On Jan. 2, United States President Donald Trump issued an airstrike killing Iranian General Qassem Soleimani at Baghdad International Airport, the New York Times reported.
I’ll never forget the chilling feeling of confusion and fear that brushed over me at the time. The more news reports I read, the more I questioned what this could mean — not only for our nation, which comes closer to global war with Iran every day, but also for the hundreds of thousands of Iranians and Iranian Americans living in the U.S., according to the Associated Press.
They’re my peers, neighbors and classmates, all of whom are placed in a greater threat following Trump’s increasingly hostile conflict with Iran.
“I was just scared, I didn’t know what was gonna happen next,” said Rojin Baniasadi, a junior biochemistry major and an Iranian American student. “It feels pretty personal because the two countries that are very important to me are just like going at it.”
There are approximately 4,200 people of Iranian ancestry living in the Philadelphia region, according to the Philadelphia Inquirer. Additionally, there are about 40 international students from Iran who attend Temple University, as well as a number of Iranian-American students, wrote Martyn Miller, assistant vice-president of the Office of International Affairs, to The Temple News.
But given the nation’s history of antagonistic immigration policies toward Iranians during periods of conflict with Iran, I’m worried about Iranian students at my school and in my community: their safety, security and ability to study in this nation.
Notably, in September 2017, Trump issued an executive order barring immigration into the U.S. from five countries with Muslim-majority populations, including Iran, Politico reported. Trump has since considered adding seven more Muslim-majority countries to this “travel ban” in the days following his assassination of Soleimani, the Associated Press reported.
The number of F-1 student visas issued to Iranians decreased from their peak of 3,280 in 2014 to only 1,433 in 2018, a year after the travel ban was issued, Public Radio International reported.
“In terms of the immigration and the visiting policies, unfortunately that’s something that I think a lot of Iranian-Americans are all too familiar with,” said Mona Hedayatfar, a senior psychology major and an Iranian-American student. “I can’t speak for every Iranian-American, but I can say that for me and the people close to me, who can’t come to the states and visit, which creates difficult trying to see your family members or your friends from Iran.”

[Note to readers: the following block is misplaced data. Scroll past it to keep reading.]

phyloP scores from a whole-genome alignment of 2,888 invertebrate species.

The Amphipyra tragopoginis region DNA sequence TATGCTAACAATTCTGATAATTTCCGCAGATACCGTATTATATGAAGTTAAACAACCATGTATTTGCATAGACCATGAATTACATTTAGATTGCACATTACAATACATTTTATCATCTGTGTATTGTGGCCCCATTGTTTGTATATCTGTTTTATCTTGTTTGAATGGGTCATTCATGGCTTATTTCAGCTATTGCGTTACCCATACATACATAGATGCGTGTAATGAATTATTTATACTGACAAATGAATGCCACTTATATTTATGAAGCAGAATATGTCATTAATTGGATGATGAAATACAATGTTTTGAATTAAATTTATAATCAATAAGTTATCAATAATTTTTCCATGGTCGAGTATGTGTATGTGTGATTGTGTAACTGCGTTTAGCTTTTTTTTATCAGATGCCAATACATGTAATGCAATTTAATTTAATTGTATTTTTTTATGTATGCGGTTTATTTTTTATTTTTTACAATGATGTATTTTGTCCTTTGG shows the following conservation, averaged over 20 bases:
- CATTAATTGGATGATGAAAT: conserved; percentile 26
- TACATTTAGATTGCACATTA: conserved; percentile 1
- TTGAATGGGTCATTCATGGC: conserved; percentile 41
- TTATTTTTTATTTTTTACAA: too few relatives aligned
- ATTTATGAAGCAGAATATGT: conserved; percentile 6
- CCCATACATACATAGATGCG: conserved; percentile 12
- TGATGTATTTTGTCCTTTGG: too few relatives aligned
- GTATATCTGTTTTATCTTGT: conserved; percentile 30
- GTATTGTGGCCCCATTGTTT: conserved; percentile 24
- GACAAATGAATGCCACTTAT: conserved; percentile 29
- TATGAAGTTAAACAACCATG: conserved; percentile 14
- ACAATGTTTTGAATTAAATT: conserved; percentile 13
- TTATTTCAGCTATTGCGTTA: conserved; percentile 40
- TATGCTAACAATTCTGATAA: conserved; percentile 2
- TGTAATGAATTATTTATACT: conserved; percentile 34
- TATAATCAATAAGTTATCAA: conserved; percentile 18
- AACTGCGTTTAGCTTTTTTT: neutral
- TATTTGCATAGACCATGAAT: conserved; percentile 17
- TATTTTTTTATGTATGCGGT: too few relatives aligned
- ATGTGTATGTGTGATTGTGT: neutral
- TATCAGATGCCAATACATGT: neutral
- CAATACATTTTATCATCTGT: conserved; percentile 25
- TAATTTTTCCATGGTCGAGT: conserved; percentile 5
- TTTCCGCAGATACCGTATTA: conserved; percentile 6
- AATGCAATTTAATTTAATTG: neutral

In September 2019, approximately 20 Iranian students were accepted into graduate schools in the U.S., but had their visas inexplicably revoked by the U.S. government without any stated reasoning, the Los Angeles Times reported. The sudden cancellation of these visas came amid the Trump administration’s escalating conflict with Iran, including the prospect of possible military conflict in the Persian Gulf, the LA Times further reported.
“It’s just sad, disappointing, and I’m just angry. Like what is our people’s fault?” Baniasadi said. “They’re not gonna let Iranians in, and for what? They completely forget about the people and just think about the government, and it’s upsetting.”
Most recently, more than 60 Iranians and Iranian-Americans were subject to lengthy interrogations and delays while trying to re-enter the U.S. at the Washington-Canada border on Jan. 6, only days after Trump’s airstrike against the Iranian general, the Guardian reported.
“I think that incident is quite problematic but also symptomatic of what often happens domestically after there’s some big foreign policy blow-up. I mean just think about the spike in hate crimes against Muslim Americans and Arab-Americans after 9/11,” said Sean Yom, a political science professor at Temple who researches and teaches topics surrounding Middle Eastern politics.
Islamophobic hate crimes increased dramatically in the weeks following the Sept. 11, 2001, terrorist attacks, growing from 28 in 2000 to 481 in 2001, according to a 2016 report by PRI. In the decade since 9/11, reported hate crimes against Muslims have remained above 100 every year, never returning to their pre-2001 rates.
“Whenever we do have potential conflicts and potential bloodshed against foreign foes like Iran, I think it’s inevitable that that’s going to bleed over to increased distrust and hostility to those who appear to be Iranians in the U.S. or entering the U.S.,” Yom said.
While it is speculative to discuss what might happen to Iranians living and studying in the U.S. following Trump’s airstrike against Soleimani, it’s nevertheless a necessary discourse. Historically, our government has demonstrated that in times of conflict, they’re willing to detain, victimize and deny entry to innocent human beings for the sake of a political agenda.
“I’m Iranian and American, and both of the governments I feel don’t really represent the people,” Baniasadi said.
Our government needs to understand that their actions, especially as they relate to conflict with other nations, affect the daily lives of individuals in this nation and abroad in significant and detrimental ways. With a university that has a number of Iranian students, we need to stand in solidarity with them in the coming months as tensions with Iran seem to only grow more hostile.
“I hope people in America who don’t really think about Iran or the Iranian people too much, I hope that they take into account the humanity of people living in other countries,” Hedayatfar said. “These are real people you’re talking about with family, friends, jobs and livelihoods.”